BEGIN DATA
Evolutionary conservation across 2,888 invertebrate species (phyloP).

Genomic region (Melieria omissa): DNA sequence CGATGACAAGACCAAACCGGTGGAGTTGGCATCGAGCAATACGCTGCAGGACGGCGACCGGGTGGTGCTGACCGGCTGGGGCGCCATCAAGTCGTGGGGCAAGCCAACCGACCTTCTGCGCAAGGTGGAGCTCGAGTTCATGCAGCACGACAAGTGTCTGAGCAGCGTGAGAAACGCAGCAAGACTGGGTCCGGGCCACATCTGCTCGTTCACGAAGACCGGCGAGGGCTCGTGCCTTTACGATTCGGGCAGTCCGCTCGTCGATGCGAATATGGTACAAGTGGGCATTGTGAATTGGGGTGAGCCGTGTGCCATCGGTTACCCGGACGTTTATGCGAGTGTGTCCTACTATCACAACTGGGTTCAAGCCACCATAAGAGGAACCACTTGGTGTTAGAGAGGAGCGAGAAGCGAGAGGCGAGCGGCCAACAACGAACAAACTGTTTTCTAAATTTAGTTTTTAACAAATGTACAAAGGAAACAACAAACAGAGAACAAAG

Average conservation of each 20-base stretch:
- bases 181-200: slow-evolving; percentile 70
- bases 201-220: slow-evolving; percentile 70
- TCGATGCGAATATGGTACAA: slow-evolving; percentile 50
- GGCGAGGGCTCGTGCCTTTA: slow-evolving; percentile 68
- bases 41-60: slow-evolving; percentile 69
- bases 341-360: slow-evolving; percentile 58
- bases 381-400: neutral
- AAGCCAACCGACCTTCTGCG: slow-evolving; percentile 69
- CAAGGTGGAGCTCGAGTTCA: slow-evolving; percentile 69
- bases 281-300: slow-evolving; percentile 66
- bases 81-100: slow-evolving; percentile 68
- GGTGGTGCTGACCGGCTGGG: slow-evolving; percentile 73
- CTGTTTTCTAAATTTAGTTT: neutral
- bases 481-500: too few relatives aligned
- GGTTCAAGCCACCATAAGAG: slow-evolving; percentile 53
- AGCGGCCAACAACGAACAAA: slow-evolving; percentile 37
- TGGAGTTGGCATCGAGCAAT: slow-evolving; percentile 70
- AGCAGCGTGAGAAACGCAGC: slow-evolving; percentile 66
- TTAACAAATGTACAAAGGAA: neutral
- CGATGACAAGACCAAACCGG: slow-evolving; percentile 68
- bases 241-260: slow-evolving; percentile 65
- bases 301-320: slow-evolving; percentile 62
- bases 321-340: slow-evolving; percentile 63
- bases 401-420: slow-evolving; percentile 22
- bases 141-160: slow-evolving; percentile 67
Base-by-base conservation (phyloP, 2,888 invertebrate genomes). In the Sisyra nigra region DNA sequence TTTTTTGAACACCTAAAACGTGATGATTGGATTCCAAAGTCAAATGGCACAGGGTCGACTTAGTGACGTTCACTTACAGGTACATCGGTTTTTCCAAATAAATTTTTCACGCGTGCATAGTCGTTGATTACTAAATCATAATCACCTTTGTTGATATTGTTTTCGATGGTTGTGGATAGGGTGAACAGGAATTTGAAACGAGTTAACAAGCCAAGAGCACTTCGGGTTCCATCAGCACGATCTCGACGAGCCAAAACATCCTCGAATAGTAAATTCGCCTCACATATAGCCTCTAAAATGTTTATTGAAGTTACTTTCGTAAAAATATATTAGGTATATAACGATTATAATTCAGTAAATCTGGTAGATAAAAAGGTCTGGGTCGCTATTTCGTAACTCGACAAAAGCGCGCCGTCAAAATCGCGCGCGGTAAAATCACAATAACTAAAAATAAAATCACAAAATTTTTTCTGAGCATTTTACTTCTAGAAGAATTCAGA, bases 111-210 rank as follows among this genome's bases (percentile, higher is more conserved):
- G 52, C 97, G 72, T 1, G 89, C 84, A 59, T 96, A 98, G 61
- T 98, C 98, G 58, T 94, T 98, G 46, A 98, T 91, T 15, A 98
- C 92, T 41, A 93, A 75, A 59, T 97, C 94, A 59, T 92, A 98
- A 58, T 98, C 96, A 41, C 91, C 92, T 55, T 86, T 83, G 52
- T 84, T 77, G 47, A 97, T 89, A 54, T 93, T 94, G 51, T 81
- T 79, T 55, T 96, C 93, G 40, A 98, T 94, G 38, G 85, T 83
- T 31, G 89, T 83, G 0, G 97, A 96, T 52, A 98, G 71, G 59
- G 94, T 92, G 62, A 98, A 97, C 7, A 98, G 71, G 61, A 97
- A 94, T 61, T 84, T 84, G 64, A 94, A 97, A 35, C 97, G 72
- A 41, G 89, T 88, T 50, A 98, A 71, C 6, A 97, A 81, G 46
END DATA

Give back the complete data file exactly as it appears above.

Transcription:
Evolutionary conservation across 2,888 invertebrate species (phyloP).

Genomic region (Melieria omissa): DNA sequence CGATGACAAGACCAAACCGGTGGAGTTGGCATCGAGCAATACGCTGCAGGACGGCGACCGGGTGGTGCTGACCGGCTGGGGCGCCATCAAGTCGTGGGGCAAGCCAACCGACCTTCTGCGCAAGGTGGAGCTCGAGTTCATGCAGCACGACAAGTGTCTGAGCAGCGTGAGAAACGCAGCAAGACTGGGTCCGGGCCACATCTGCTCGTTCACGAAGACCGGCGAGGGCTCGTGCCTTTACGATTCGGGCAGTCCGCTCGTCGATGCGAATATGGTACAAGTGGGCATTGTGAATTGGGGTGAGCCGTGTGCCATCGGTTACCCGGACGTTTATGCGAGTGTGTCCTACTATCACAACTGGGTTCAAGCCACCATAAGAGGAACCACTTGGTGTTAGAGAGGAGCGAGAAGCGAGAGGCGAGCGGCCAACAACGAACAAACTGTTTTCTAAATTTAGTTTTTAACAAATGTACAAAGGAAACAACAAACAGAGAACAAAG

Average conservation of each 20-base stretch:
- bases 181-200: slow-evolving; percentile 70
- bases 201-220: slow-evolving; percentile 70
- TCGATGCGAATATGGTACAA: slow-evolving; percentile 50
- GGCGAGGGCTCGTGCCTTTA: slow-evolving; percentile 68
- bases 41-60: slow-evolving; percentile 69
- bases 341-360: slow-evolving; percentile 58
- bases 381-400: neutral
- AAGCCAACCGACCTTCTGCG: slow-evolving; percentile 69
- CAAGGTGGAGCTCGAGTTCA: slow-evolving; percentile 69
- bases 281-300: slow-evolving; percentile 66
- bases 81-100: slow-evolving; percentile 68
- GGTGGTGCTGACCGGCTGGG: slow-evolving; percentile 73
- CTGTTTTCTAAATTTAGTTT: neutral
- bases 481-500: too few relatives aligned
- GGTTCAAGCCACCATAAGAG: slow-evolving; percentile 53
- AGCGGCCAACAACGAACAAA: slow-evolving; percentile 37
- TGGAGTTGGCATCGAGCAAT: slow-evolving; percentile 70
- AGCAGCGTGAGAAACGCAGC: slow-evolving; percentile 66
- TTAACAAATGTACAAAGGAA: neutral
- CGATGACAAGACCAAACCGG: slow-evolving; percentile 68
- bases 241-260: slow-evolving; percentile 65
- bases 301-320: slow-evolving; percentile 62
- bases 321-340: slow-evolving; percentile 63
- bases 401-420: slow-evolving; percentile 22
- bases 141-160: slow-evolving; percentile 67
Base-by-base conservation (phyloP, 2,888 invertebrate genomes). In the Sisyra nigra region DNA sequence TTTTTTGAACACCTAAAACGTGATGATTGGATTCCAAAGTCAAATGGCACAGGGTCGACTTAGTGACGTTCACTTACAGGTACATCGGTTTTTCCAAATAAATTTTTCACGCGTGCATAGTCGTTGATTACTAAATCATAATCACCTTTGTTGATATTGTTTTCGATGGTTGTGGATAGGGTGAACAGGAATTTGAAACGAGTTAACAAGCCAAGAGCACTTCGGGTTCCATCAGCACGATCTCGACGAGCCAAAACATCCTCGAATAGTAAATTCGCCTCACATATAGCCTCTAAAATGTTTATTGAAGTTACTTTCGTAAAAATATATTAGGTATATAACGATTATAATTCAGTAAATCTGGTAGATAAAAAGGTCTGGGTCGCTATTTCGTAACTCGACAAAAGCGCGCCGTCAAAATCGCGCGCGGTAAAATCACAATAACTAAAAATAAAATCACAAAATTTTTTCTGAGCATTTTACTTCTAGAAGAATTCAGA, bases 111-210 rank as follows among this genome's bases (percentile, higher is more conserved):
- G 52, C 97, G 72, T 1, G 89, C 84, A 59, T 96, A 98, G 61
- T 98, C 98, G 58, T 94, T 98, G 46, A 98, T 91, T 15, A 98
- C 92, T 41, A 93, A 75, A 59, T 97, C 94, A 59, T 92, A 98
- A 58, T 98, C 96, A 41, C 91, C 92, T 55, T 86, T 83, G 52
- T 84, T 77, G 47, A 97, T 89, A 54, T 93, T 94, G 51, T 81
- T 79, T 55, T 96, C 93, G 40, A 98, T 94, G 38, G 85, T 83
- T 31, G 89, T 83, G 0, G 97, A 96, T 52, A 98, G 71, G 59
- G 94, T 92, G 62, A 98, A 97, C 7, A 98, G 71, G 61, A 97
- A 94, T 61, T 84, T 84, G 64, A 94, A 97, A 35, C 97, G 72
- A 41, G 89, T 88, T 50, A 98, A 71, C 6, A 97, A 81, G 46